If you want to find out about the history and traditions of Weardale, this is the place to visit. The museum was established and is run by a small group of volunteers to preserve the heritage of Weardale. It is worth visiting just to talk to the volunteers who are very welcoming, enthusiastic and keen to impart knowledge.
The museum is in the old Manse, next to the High house Chapel which is the oldest purpose built chapel in the world still with a Sunday service. Entry also includes a visit to the chapel, which still looks very much like it must have done when built in 1761 with big pulpit, galleries and box pews. It was one of the largest chapels in the circuit and visited by John Wesley thirteen times.
In the Manse are displays on archaeology, rocks, minerals and lead mining.
There is a display on Weardale railways which were among some of the earliest to be built and were originally used to carry minerals and ores, before carrying passengers.
The Wesley room on the ground floor tells the story of methodism in the valley and the visits of John Wesley. It contains memorabilia from chapels and homes in the valley. Methodists placed great importance on education and learning and the 1788 subscription Library was established by a small group of Methodists in Westgate, lower down the valley. Originally it contained mainly works by Wesley by as membership grew it included a copy of the Encyclopedia Britannica as well as classics, poetry and books on history, science and geography.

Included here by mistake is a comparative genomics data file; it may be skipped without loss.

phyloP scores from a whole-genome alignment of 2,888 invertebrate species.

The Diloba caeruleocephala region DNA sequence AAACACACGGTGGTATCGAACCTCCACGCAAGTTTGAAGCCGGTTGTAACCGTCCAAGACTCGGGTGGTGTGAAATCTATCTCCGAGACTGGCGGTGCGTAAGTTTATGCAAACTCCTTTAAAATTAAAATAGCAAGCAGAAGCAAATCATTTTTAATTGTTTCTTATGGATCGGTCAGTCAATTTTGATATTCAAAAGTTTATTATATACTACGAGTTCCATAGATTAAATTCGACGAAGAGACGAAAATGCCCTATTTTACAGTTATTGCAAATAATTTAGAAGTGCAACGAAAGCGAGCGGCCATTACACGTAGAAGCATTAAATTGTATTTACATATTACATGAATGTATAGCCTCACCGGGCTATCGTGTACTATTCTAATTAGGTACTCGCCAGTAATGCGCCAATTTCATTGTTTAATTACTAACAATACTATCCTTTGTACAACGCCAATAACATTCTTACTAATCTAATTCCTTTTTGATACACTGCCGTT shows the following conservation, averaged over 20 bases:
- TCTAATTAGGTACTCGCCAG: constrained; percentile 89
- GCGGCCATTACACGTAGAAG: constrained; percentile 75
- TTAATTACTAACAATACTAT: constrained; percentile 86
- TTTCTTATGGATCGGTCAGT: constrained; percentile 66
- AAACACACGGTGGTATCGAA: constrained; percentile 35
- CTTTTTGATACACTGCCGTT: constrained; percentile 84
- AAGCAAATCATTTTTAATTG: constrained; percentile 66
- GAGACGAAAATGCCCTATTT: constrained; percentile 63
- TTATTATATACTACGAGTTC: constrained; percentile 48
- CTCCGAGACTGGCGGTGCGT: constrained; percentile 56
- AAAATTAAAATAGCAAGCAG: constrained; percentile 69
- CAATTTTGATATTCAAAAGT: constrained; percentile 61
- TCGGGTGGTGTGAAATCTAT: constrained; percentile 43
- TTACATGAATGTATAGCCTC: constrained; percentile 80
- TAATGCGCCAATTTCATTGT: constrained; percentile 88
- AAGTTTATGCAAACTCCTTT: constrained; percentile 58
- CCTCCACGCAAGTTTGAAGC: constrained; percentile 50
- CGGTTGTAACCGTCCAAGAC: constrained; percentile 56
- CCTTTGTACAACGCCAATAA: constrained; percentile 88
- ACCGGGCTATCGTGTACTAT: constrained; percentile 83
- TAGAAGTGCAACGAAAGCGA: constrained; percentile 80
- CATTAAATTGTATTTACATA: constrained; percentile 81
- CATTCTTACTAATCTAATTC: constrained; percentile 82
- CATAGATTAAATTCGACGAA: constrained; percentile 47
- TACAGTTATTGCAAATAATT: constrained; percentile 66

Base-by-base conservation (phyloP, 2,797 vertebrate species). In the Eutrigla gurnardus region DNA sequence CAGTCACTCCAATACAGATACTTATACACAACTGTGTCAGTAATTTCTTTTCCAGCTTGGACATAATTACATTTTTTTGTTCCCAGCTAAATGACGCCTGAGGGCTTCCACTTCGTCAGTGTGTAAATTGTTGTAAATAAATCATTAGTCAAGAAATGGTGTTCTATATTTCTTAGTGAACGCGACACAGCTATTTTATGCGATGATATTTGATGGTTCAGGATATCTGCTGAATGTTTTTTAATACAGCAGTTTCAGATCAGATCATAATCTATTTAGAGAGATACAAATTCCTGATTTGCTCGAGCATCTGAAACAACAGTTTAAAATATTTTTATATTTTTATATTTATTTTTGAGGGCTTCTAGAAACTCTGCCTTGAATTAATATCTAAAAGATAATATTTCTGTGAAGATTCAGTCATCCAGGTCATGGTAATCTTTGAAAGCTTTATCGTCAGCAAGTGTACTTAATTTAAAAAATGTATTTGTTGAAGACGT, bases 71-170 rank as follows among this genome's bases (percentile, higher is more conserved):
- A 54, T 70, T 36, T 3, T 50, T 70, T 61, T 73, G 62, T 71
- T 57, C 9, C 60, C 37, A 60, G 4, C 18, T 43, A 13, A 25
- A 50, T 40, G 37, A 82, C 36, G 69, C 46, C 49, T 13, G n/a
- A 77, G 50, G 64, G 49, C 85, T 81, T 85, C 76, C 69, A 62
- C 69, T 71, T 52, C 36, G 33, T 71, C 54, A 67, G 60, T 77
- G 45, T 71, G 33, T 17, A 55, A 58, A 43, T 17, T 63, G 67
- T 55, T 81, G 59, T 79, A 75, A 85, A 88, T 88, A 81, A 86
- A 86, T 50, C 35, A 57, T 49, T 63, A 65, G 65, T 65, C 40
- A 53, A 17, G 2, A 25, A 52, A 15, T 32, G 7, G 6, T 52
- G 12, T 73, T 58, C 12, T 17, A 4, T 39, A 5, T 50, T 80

The Weardale Room also on the ground floor, contains a reconstruction of a typical Weardale kitchen from about 1870. This has a cast iron fireplace, scrubbed deal table and small galvanised bath, very important in mining areas.
Entry is £3. There is no tea room, and the stewards can recommend local eating places.
There is parking at the back of the museum with dedicated disabled parking. Alternately disabled visitors can be dropped off by the door by the main road which has the best access for wheelchair users. There is level access to the two downstairs rooms and the chapel. A big A3 picture book covers the upstairs galleries. Stewards will, if possible, bring smaller items down for visitors to see. There is a disabled toilet.